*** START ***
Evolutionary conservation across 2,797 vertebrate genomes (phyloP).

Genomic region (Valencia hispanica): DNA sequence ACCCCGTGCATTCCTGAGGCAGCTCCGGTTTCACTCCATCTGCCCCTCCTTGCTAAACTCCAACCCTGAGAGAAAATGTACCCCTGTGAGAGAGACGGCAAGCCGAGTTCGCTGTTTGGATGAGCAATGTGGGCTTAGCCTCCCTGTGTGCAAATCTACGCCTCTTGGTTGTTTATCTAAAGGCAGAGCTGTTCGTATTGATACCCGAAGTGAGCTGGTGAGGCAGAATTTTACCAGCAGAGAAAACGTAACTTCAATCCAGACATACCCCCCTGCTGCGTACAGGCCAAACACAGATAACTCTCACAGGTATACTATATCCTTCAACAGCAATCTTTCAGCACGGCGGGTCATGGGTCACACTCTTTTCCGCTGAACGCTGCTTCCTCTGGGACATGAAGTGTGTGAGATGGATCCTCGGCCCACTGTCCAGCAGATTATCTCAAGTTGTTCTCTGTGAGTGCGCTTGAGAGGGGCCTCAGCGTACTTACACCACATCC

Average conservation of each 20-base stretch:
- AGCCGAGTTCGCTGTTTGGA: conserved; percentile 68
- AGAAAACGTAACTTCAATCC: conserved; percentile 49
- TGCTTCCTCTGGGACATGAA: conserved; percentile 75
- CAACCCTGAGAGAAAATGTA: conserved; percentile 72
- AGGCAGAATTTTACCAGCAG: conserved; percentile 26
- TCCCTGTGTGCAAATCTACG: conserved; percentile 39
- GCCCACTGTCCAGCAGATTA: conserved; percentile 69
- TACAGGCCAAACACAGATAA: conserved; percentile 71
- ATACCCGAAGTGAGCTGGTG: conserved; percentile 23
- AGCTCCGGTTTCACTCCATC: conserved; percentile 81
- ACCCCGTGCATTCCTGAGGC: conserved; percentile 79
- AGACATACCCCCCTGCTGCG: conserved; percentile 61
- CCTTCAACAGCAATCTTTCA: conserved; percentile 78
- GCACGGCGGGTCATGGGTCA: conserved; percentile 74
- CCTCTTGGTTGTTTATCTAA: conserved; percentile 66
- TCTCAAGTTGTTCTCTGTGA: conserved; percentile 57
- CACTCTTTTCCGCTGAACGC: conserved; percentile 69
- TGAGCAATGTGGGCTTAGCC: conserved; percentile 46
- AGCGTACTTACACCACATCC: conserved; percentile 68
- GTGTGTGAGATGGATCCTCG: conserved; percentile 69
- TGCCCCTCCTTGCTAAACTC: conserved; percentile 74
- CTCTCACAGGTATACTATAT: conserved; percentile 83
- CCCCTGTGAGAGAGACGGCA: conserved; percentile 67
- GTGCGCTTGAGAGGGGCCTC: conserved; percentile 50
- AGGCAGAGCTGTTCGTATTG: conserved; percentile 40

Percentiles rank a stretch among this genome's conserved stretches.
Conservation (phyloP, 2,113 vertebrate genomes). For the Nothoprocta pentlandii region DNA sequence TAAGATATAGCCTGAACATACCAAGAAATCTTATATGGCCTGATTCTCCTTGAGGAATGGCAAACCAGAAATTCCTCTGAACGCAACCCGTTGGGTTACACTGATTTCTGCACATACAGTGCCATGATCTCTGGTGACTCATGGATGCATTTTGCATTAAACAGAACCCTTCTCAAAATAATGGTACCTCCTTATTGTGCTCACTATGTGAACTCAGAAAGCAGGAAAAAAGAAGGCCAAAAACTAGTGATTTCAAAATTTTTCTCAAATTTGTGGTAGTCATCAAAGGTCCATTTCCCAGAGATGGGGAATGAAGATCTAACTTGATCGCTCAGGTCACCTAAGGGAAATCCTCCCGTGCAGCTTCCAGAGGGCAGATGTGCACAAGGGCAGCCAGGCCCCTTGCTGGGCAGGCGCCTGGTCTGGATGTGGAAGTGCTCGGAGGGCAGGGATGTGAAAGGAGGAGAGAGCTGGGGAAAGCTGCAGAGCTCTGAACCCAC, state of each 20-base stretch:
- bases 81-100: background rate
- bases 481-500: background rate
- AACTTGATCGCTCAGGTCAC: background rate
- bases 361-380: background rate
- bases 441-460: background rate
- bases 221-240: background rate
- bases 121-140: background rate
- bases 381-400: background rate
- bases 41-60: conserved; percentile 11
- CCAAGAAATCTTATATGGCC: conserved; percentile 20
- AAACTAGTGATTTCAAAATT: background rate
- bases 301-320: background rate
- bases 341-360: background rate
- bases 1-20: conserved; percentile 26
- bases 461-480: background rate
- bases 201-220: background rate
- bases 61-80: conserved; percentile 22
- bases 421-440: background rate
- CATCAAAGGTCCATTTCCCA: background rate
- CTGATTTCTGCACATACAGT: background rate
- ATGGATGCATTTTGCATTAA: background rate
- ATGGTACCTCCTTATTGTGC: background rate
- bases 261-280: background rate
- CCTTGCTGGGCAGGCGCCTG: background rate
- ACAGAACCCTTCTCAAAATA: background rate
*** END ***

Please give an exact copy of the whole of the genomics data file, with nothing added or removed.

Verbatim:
Evolutionary conservation across 2,797 vertebrate genomes (phyloP).

Genomic region (Valencia hispanica): DNA sequence ACCCCGTGCATTCCTGAGGCAGCTCCGGTTTCACTCCATCTGCCCCTCCTTGCTAAACTCCAACCCTGAGAGAAAATGTACCCCTGTGAGAGAGACGGCAAGCCGAGTTCGCTGTTTGGATGAGCAATGTGGGCTTAGCCTCCCTGTGTGCAAATCTACGCCTCTTGGTTGTTTATCTAAAGGCAGAGCTGTTCGTATTGATACCCGAAGTGAGCTGGTGAGGCAGAATTTTACCAGCAGAGAAAACGTAACTTCAATCCAGACATACCCCCCTGCTGCGTACAGGCCAAACACAGATAACTCTCACAGGTATACTATATCCTTCAACAGCAATCTTTCAGCACGGCGGGTCATGGGTCACACTCTTTTCCGCTGAACGCTGCTTCCTCTGGGACATGAAGTGTGTGAGATGGATCCTCGGCCCACTGTCCAGCAGATTATCTCAAGTTGTTCTCTGTGAGTGCGCTTGAGAGGGGCCTCAGCGTACTTACACCACATCC

Average conservation of each 20-base stretch:
- AGCCGAGTTCGCTGTTTGGA: conserved; percentile 68
- AGAAAACGTAACTTCAATCC: conserved; percentile 49
- TGCTTCCTCTGGGACATGAA: conserved; percentile 75
- CAACCCTGAGAGAAAATGTA: conserved; percentile 72
- AGGCAGAATTTTACCAGCAG: conserved; percentile 26
- TCCCTGTGTGCAAATCTACG: conserved; percentile 39
- GCCCACTGTCCAGCAGATTA: conserved; percentile 69
- TACAGGCCAAACACAGATAA: conserved; percentile 71
- ATACCCGAAGTGAGCTGGTG: conserved; percentile 23
- AGCTCCGGTTTCACTCCATC: conserved; percentile 81
- ACCCCGTGCATTCCTGAGGC: conserved; percentile 79
- AGACATACCCCCCTGCTGCG: conserved; percentile 61
- CCTTCAACAGCAATCTTTCA: conserved; percentile 78
- GCACGGCGGGTCATGGGTCA: conserved; percentile 74
- CCTCTTGGTTGTTTATCTAA: conserved; percentile 66
- TCTCAAGTTGTTCTCTGTGA: conserved; percentile 57
- CACTCTTTTCCGCTGAACGC: conserved; percentile 69
- TGAGCAATGTGGGCTTAGCC: conserved; percentile 46
- AGCGTACTTACACCACATCC: conserved; percentile 68
- GTGTGTGAGATGGATCCTCG: conserved; percentile 69
- TGCCCCTCCTTGCTAAACTC: conserved; percentile 74
- CTCTCACAGGTATACTATAT: conserved; percentile 83
- CCCCTGTGAGAGAGACGGCA: conserved; percentile 67
- GTGCGCTTGAGAGGGGCCTC: conserved; percentile 50
- AGGCAGAGCTGTTCGTATTG: conserved; percentile 40

Percentiles rank a stretch among this genome's conserved stretches.
Conservation (phyloP, 2,113 vertebrate genomes). For the Nothoprocta pentlandii region DNA sequence TAAGATATAGCCTGAACATACCAAGAAATCTTATATGGCCTGATTCTCCTTGAGGAATGGCAAACCAGAAATTCCTCTGAACGCAACCCGTTGGGTTACACTGATTTCTGCACATACAGTGCCATGATCTCTGGTGACTCATGGATGCATTTTGCATTAAACAGAACCCTTCTCAAAATAATGGTACCTCCTTATTGTGCTCACTATGTGAACTCAGAAAGCAGGAAAAAAGAAGGCCAAAAACTAGTGATTTCAAAATTTTTCTCAAATTTGTGGTAGTCATCAAAGGTCCATTTCCCAGAGATGGGGAATGAAGATCTAACTTGATCGCTCAGGTCACCTAAGGGAAATCCTCCCGTGCAGCTTCCAGAGGGCAGATGTGCACAAGGGCAGCCAGGCCCCTTGCTGGGCAGGCGCCTGGTCTGGATGTGGAAGTGCTCGGAGGGCAGGGATGTGAAAGGAGGAGAGAGCTGGGGAAAGCTGCAGAGCTCTGAACCCAC, state of each 20-base stretch:
- bases 81-100: background rate
- bases 481-500: background rate
- AACTTGATCGCTCAGGTCAC: background rate
- bases 361-380: background rate
- bases 441-460: background rate
- bases 221-240: background rate
- bases 121-140: background rate
- bases 381-400: background rate
- bases 41-60: conserved; percentile 11
- CCAAGAAATCTTATATGGCC: conserved; percentile 20
- AAACTAGTGATTTCAAAATT: background rate
- bases 301-320: background rate
- bases 341-360: background rate
- bases 1-20: conserved; percentile 26
- bases 461-480: background rate
- bases 201-220: background rate
- bases 61-80: conserved; percentile 22
- bases 421-440: background rate
- CATCAAAGGTCCATTTCCCA: background rate
- CTGATTTCTGCACATACAGT: background rate
- ATGGATGCATTTTGCATTAA: background rate
- ATGGTACCTCCTTATTGTGC: background rate
- bases 261-280: background rate
- CCTTGCTGGGCAGGCGCCTG: background rate
- ACAGAACCCTTCTCAAAATA: background rate